The name Rio de Janeiro, which translates in English to literally ‘January River’, was the result of a mistake by Portuguese explorer Gaspar de Lemos. Lemos left Portugal in 1501 on an expedition and arrived at a huge bay in Brazil, known nowadays as Guanabara Bay, the following January. Mistakenly thinking the bay was the mouth of a river, he decided to call the area Rio de Janeiro after the month he arrived there.
A few decades on in 1555, a French colony settled in the bay, the first Europeans to become rooted there. The 500 colonists made a small fort on one of the islands in Guanabara Bay and christened it Antarctic France. Yet the name just wasn’t meant to be. The Portuguese returned, removed the French and founded the city São Sebastião do Rio de Janeiro in 1565. The São Sebastião part was in honor of St. Sebastian, the saint of the then Portuguese Monach D. Sebastião.
Nowadays there’s a nickname for the people that come from Rio de Janeiro, Cariocas, which is an indigenous word. Before the Portuguese settled in Rio, the area was occupied by several tribes such as Puri, Botocudo, Maxakali and Tupi. The origin of Carioca comes from Kara’i oka, a word from the indigenous Tupi language. There are two contending theories behind this term. The first is that it means ‘House of Carijo’, which was the name of a native tribe in Rio. The second theory, which tends to be more widely accepted as fact, is it means ‘House of the White Man.’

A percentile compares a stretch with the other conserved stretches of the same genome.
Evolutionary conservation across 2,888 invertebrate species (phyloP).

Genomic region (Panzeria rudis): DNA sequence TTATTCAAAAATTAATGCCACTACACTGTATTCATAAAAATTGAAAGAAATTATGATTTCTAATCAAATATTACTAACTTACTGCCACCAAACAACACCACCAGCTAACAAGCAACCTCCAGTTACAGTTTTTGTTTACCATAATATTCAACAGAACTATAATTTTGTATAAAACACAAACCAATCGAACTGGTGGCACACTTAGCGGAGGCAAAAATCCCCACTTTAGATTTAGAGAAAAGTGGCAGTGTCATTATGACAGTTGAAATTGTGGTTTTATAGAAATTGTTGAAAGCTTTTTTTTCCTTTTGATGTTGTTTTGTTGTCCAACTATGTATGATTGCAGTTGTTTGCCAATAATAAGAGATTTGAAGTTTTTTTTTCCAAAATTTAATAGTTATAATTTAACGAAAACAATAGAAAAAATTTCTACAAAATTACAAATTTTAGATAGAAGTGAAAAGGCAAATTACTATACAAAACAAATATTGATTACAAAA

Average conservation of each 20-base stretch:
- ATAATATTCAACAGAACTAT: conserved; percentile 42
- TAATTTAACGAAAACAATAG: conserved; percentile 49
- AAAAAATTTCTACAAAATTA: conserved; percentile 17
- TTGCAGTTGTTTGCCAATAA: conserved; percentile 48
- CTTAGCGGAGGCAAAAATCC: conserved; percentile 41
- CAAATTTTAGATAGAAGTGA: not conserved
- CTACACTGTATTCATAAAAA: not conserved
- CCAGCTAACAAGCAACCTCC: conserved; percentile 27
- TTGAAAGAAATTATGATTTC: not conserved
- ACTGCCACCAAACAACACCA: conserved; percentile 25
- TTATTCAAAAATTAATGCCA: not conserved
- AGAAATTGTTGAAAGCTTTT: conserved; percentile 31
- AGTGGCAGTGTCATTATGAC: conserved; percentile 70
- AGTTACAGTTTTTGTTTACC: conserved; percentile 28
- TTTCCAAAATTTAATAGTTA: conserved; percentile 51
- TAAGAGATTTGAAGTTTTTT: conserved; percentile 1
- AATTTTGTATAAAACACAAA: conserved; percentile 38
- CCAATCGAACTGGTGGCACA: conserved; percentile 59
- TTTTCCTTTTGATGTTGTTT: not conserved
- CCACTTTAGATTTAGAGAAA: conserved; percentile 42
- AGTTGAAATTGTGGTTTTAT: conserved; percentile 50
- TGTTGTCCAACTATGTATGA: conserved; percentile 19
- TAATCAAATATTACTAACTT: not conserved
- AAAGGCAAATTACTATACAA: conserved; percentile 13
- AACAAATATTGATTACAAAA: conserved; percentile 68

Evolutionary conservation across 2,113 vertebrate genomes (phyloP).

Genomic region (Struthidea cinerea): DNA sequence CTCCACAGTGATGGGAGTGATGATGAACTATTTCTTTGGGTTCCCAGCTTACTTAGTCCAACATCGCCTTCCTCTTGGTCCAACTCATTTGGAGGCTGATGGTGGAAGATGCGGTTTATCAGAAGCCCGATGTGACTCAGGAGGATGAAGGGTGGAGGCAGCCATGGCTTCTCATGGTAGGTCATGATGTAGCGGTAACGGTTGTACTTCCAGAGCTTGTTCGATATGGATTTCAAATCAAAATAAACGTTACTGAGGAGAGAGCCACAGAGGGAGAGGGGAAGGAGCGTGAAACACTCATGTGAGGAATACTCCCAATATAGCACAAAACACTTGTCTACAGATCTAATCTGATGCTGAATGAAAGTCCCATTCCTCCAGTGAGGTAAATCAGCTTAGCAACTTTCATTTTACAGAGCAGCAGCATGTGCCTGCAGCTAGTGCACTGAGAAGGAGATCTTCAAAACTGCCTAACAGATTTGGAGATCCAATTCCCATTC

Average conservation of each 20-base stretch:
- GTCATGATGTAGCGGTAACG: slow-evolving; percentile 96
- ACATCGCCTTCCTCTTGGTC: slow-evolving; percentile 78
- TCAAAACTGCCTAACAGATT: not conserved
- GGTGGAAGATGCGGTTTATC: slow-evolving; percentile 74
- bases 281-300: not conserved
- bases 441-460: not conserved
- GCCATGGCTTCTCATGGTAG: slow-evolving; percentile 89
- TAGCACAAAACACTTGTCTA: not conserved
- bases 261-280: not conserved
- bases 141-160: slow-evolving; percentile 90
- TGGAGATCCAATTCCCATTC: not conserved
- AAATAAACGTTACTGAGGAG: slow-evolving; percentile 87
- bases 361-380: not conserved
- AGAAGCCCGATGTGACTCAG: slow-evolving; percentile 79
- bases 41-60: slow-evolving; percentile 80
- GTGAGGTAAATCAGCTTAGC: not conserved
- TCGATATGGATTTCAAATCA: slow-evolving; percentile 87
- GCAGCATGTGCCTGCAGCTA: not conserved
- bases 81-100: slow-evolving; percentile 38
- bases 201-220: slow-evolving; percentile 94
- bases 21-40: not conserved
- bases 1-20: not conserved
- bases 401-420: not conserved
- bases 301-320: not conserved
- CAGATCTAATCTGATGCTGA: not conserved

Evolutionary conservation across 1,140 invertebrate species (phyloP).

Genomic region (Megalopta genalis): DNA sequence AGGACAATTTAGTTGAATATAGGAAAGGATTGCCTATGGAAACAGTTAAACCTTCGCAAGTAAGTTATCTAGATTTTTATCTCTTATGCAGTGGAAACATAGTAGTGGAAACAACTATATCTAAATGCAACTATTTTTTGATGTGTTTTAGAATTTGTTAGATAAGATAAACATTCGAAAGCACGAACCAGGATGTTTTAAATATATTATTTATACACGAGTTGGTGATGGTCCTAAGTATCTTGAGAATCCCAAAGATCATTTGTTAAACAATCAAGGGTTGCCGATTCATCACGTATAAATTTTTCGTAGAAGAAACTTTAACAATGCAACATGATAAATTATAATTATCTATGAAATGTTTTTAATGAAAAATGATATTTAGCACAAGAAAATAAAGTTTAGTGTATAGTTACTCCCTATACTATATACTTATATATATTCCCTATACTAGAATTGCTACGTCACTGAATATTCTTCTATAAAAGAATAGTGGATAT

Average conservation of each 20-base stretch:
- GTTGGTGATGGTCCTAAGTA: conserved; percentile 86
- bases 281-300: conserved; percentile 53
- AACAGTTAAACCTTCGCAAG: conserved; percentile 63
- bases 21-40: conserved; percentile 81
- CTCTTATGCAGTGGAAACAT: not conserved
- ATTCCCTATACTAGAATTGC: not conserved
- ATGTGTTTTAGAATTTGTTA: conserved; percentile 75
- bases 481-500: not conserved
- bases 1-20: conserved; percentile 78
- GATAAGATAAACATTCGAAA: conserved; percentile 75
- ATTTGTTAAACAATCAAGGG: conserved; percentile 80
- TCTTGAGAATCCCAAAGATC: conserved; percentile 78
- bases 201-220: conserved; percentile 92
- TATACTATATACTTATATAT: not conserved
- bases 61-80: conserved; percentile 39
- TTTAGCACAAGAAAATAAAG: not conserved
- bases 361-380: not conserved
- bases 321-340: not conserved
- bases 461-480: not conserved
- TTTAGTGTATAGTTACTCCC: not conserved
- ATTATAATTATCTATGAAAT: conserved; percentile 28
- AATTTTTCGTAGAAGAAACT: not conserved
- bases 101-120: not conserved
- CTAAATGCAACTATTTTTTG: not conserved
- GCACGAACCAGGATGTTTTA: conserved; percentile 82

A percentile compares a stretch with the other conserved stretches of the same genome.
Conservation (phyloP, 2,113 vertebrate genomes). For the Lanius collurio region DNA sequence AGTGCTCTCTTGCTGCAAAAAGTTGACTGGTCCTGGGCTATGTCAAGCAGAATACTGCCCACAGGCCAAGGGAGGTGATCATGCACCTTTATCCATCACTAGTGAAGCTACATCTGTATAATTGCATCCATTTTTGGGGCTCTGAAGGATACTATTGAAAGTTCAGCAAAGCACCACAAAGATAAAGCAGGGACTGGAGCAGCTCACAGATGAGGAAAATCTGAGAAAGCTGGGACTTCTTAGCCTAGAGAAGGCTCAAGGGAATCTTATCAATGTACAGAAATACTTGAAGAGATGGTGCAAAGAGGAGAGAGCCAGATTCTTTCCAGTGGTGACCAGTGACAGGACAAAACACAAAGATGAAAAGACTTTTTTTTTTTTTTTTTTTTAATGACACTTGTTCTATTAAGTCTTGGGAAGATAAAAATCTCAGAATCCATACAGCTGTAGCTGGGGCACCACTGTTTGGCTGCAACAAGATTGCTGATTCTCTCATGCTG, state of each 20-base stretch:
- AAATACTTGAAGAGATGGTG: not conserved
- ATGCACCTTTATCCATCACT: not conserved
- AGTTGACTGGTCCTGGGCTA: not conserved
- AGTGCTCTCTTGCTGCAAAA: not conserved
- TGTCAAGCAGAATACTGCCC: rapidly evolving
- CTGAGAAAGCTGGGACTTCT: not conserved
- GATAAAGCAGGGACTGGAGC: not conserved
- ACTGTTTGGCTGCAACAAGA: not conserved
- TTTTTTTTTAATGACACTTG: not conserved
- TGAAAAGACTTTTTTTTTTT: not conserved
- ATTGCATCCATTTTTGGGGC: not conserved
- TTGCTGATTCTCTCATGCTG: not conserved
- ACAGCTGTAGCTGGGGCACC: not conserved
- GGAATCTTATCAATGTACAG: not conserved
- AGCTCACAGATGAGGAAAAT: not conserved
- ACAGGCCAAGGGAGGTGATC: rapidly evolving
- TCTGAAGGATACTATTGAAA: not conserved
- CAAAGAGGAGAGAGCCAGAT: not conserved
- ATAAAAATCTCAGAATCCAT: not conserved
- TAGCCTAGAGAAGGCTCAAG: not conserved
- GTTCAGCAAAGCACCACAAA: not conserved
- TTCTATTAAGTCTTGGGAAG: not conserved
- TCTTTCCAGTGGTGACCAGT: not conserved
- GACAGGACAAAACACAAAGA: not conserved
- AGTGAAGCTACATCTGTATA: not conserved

Of course in the present day the city is simply known as Rio de Janeiro or Cidade Maravilhosa (Wonderful or Marvellous City) as the locals fondly refer to it as. Cariocas are immensely proud of their city, so be sure to refer to it by its nickname to be further welcomed into the Rio lifestyle; you’ll feel like a Carioca before you know it.